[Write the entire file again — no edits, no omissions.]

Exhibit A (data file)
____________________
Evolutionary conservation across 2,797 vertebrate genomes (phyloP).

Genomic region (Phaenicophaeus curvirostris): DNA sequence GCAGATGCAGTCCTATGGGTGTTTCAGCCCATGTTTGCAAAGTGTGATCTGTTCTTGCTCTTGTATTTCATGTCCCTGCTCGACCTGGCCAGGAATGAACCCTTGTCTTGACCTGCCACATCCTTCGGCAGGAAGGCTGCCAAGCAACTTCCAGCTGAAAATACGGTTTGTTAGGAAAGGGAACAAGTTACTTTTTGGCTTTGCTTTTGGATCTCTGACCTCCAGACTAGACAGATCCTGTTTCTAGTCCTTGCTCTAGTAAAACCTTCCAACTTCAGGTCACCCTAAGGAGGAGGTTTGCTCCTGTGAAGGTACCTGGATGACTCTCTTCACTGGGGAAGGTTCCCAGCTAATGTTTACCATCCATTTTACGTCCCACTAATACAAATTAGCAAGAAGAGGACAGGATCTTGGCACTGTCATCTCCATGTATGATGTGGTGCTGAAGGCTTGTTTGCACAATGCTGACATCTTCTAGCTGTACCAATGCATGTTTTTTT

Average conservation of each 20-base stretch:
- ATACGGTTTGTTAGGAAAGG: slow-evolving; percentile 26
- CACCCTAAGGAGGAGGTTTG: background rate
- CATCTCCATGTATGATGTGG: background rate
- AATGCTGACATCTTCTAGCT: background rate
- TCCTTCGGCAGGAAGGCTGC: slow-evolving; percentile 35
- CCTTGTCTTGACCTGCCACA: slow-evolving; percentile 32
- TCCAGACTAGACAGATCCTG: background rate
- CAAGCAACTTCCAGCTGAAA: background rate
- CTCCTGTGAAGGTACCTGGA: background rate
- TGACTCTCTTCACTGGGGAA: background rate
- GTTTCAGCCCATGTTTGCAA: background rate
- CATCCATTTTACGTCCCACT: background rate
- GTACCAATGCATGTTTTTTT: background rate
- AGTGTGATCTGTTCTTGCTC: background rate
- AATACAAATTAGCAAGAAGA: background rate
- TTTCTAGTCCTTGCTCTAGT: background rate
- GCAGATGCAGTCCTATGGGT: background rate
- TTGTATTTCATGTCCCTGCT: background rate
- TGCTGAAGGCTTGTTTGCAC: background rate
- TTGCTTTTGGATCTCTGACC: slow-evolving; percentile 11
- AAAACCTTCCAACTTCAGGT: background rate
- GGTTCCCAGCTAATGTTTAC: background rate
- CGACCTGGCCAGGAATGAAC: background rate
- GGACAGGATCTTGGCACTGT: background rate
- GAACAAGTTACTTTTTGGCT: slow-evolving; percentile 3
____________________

Evolutionary conservation across 2,797 vertebrate genomes (phyloP).

Genomic region (Phaenicophaeus curvirostris): DNA sequence GCAGATGCAGTCCTATGGGTGTTTCAGCCCATGTTTGCAAAGTGTGATCTGTTCTTGCTCTTGTATTTCATGTCCCTGCTCGACCTGGCCAGGAATGAACCCTTGTCTTGACCTGCCACATCCTTCGGCAGGAAGGCTGCCAAGCAACTTCCAGCTGAAAATACGGTTTGTTAGGAAAGGGAACAAGTTACTTTTTGGCTTTGCTTTTGGATCTCTGACCTCCAGACTAGACAGATCCTGTTTCTAGTCCTTGCTCTAGTAAAACCTTCCAACTTCAGGTCACCCTAAGGAGGAGGTTTGCTCCTGTGAAGGTACCTGGATGACTCTCTTCACTGGGGAAGGTTCCCAGCTAATGTTTACCATCCATTTTACGTCCCACTAATACAAATTAGCAAGAAGAGGACAGGATCTTGGCACTGTCATCTCCATGTATGATGTGGTGCTGAAGGCTTGTTTGCACAATGCTGACATCTTCTAGCTGTACCAATGCATGTTTTTTT

Average conservation of each 20-base stretch:
- ATACGGTTTGTTAGGAAAGG: slow-evolving; percentile 26
- CACCCTAAGGAGGAGGTTTG: background rate
- CATCTCCATGTATGATGTGG: background rate
- AATGCTGACATCTTCTAGCT: background rate
- TCCTTCGGCAGGAAGGCTGC: slow-evolving; percentile 35
- CCTTGTCTTGACCTGCCACA: slow-evolving; percentile 32
- TCCAGACTAGACAGATCCTG: background rate
- CAAGCAACTTCCAGCTGAAA: background rate
- CTCCTGTGAAGGTACCTGGA: background rate
- TGACTCTCTTCACTGGGGAA: background rate
- GTTTCAGCCCATGTTTGCAA: background rate
- CATCCATTTTACGTCCCACT: background rate
- GTACCAATGCATGTTTTTTT: background rate
- AGTGTGATCTGTTCTTGCTC: background rate
- AATACAAATTAGCAAGAAGA: background rate
- TTTCTAGTCCTTGCTCTAGT: background rate
- GCAGATGCAGTCCTATGGGT: background rate
- TTGTATTTCATGTCCCTGCT: background rate
- TGCTGAAGGCTTGTTTGCAC: background rate
- TTGCTTTTGGATCTCTGACC: slow-evolving; percentile 11
- AAAACCTTCCAACTTCAGGT: background rate
- GGTTCCCAGCTAATGTTTAC: background rate
- CGACCTGGCCAGGAATGAAC: background rate
- GGACAGGATCTTGGCACTGT: background rate
- GAACAAGTTACTTTTTGGCT: slow-evolving; percentile 3